Super’s evaluation form gets mixed reviews

WINNSBORO – Fairfield County Superintendent Dr. J.R. Green received another round of positive reviews on his annual evaluation, the district’s Board of Trustees’ chairman recently during the school board meeting last week.

Completed evaluation forms from individual board members, which typically include comments about the superintendent’s performance, were not made available as of press time.

William Frick, chairman of the Fairfield County Board of Trustees, said following executive session, where the forms were filled out by board members, that Green received high marks.

“It looks like there are a whole lot of Exemplaries on there,” Frick said, patting Green on the back. “I, for one, am very proud that you are with us. Congratulations on your continued success.”

Board trustee Paula Hartman, though, said she wrote on her evaluation form that Green needed to be more transparent with the board and keep everyone more informed.

Hartman also scrutinized the superintendent evaluation form itself. The form hasn’t been updated since at least 2012, when Green became superintendent.

Hartman said the district’s one-page form is limited and suggested there be a measurement for each category.

Asked after the meeting about her comment, she said the evaluation form doesn’t show whether or not the superintendent has shown progress or list any specific goals or criteria that superintendents should meet, something she noted other districts include.

S.C. Rep. Annie McDaniel, D-Winnsboro, who previously served on the Fairfield school board, raised similar concerns about the Fairfield forms during Green’s evaluation in December 2015.

“I would like the record to reflect that I’m deeply concerned that there are not goals and objectives set,” McDaniel said at the time. “This instrument is not the instrument that the [S.C.] School Board Association recommends. There should be more specific goals listed under each of the different categories.”

The forms provide three possible ratings – Exemplary, Proficient or Needs Improvement – for five performance criteria that include Community Engagement, Student Achievement, Leadership, Learning Environment and Fiscal Management. (See form on page 5.)

In Richland 2, for example, the typical evaluation form is six pages in length and rates superintendents using six categories. Each category has between four and eight specific performance standards. There are also five ratings instead of three: Distinguished, Commendable, Meets Expectations, Needs Improvement and Unsatisfactory.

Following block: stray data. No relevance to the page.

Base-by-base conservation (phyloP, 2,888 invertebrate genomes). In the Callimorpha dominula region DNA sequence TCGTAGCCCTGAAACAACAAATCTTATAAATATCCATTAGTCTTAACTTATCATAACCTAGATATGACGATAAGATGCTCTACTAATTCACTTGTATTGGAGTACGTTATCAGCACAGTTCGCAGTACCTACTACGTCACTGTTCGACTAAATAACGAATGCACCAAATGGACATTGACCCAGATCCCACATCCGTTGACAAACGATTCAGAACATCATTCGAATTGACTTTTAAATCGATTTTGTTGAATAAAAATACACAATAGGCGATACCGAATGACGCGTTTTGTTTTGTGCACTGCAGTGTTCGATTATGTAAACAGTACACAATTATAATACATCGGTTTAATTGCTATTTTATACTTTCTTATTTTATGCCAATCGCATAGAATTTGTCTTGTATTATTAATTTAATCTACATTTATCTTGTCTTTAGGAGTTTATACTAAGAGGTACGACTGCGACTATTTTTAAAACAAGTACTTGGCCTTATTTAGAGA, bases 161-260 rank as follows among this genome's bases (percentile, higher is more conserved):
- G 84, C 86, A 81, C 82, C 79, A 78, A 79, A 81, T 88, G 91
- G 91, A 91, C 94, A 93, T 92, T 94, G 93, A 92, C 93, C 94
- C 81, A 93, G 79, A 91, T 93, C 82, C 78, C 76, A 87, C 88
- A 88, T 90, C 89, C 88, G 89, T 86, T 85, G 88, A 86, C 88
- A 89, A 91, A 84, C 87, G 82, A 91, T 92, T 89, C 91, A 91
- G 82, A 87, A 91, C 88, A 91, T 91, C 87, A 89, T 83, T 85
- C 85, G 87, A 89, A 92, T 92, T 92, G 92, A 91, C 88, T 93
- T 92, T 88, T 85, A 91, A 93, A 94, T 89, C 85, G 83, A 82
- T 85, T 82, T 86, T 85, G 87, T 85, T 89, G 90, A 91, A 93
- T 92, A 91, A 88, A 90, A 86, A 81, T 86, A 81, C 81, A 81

Trustees didn’t delve into Green’s contract at last week’s board meeting. Frick said Green’s contract was not extended.

At the time of Green’s previous evaluation in December 2018, the board added a year to Green’s contract, which expires in 2024.

The board also didn’t discuss Green’s compensation at last week’s meeting.

However, documents that The Voice previously obtained through the S.C. Freedom of Information Act state that Green is automatically entitled to a 5 percent annual increase in pay whenever he receives a “Satisfactory” rating or better.

Green’s base pay prior to the Nov. 19 board meeting was $182,287. Five percent of $182,287 is $9,114.35, which would automatically result in a salary increase to $191,401 without a vote.

Generous benefits push Green’s total compensation well over $200,000.

Green’s presumably high marks come in spite of the district experiencing a series of setbacks in the past academic year.

In September, after nearly a year of lobbying, the school district’s proposed “Teacher Village” fell apart after a North Carolina hedge fund offering to build the proposed subdivision catering to teachers backed out.

Gorelick Brothers Capital was willing to invest $3.6 million in the project, but the firm also wanted approximately $600,000 in tax breaks.

Gorelick also balked at Fairfield County’s request for an indemnification clause that would’ve protected taxpayers should the Teacher Village spawn litigation. The county’s attorney said a Teacher Village-related lawsuit could potentially reach “six figures.”

Student achievement also slid at some Fairfield County schools during the 2018-2019 school year.

While three schools received either Good or Excellent ratings, Fairfield Middle School fell from a Below Average rating in 2017-18 to Unsatisfactory in 2019, receiving only 22 of a possible 100 points, according to S.C. Report Card data released in October.

Only seven other middle schools in South Carolina received lower rates, report card data shows. Fairfield High School received an Average rating for the second year in a row, but in 2019 fell to one point above a Below Average rating after receiving 51 out of 100 points.

Since 2012, when Green became superintendent, the district has received an Average rating every year except in 2016 and 2017, when the state didn’t issue accountability ratings.

Green has received multiple contract extensions, and his base pay has risen more than $50,000 since 2012, when his base salary was $140,000.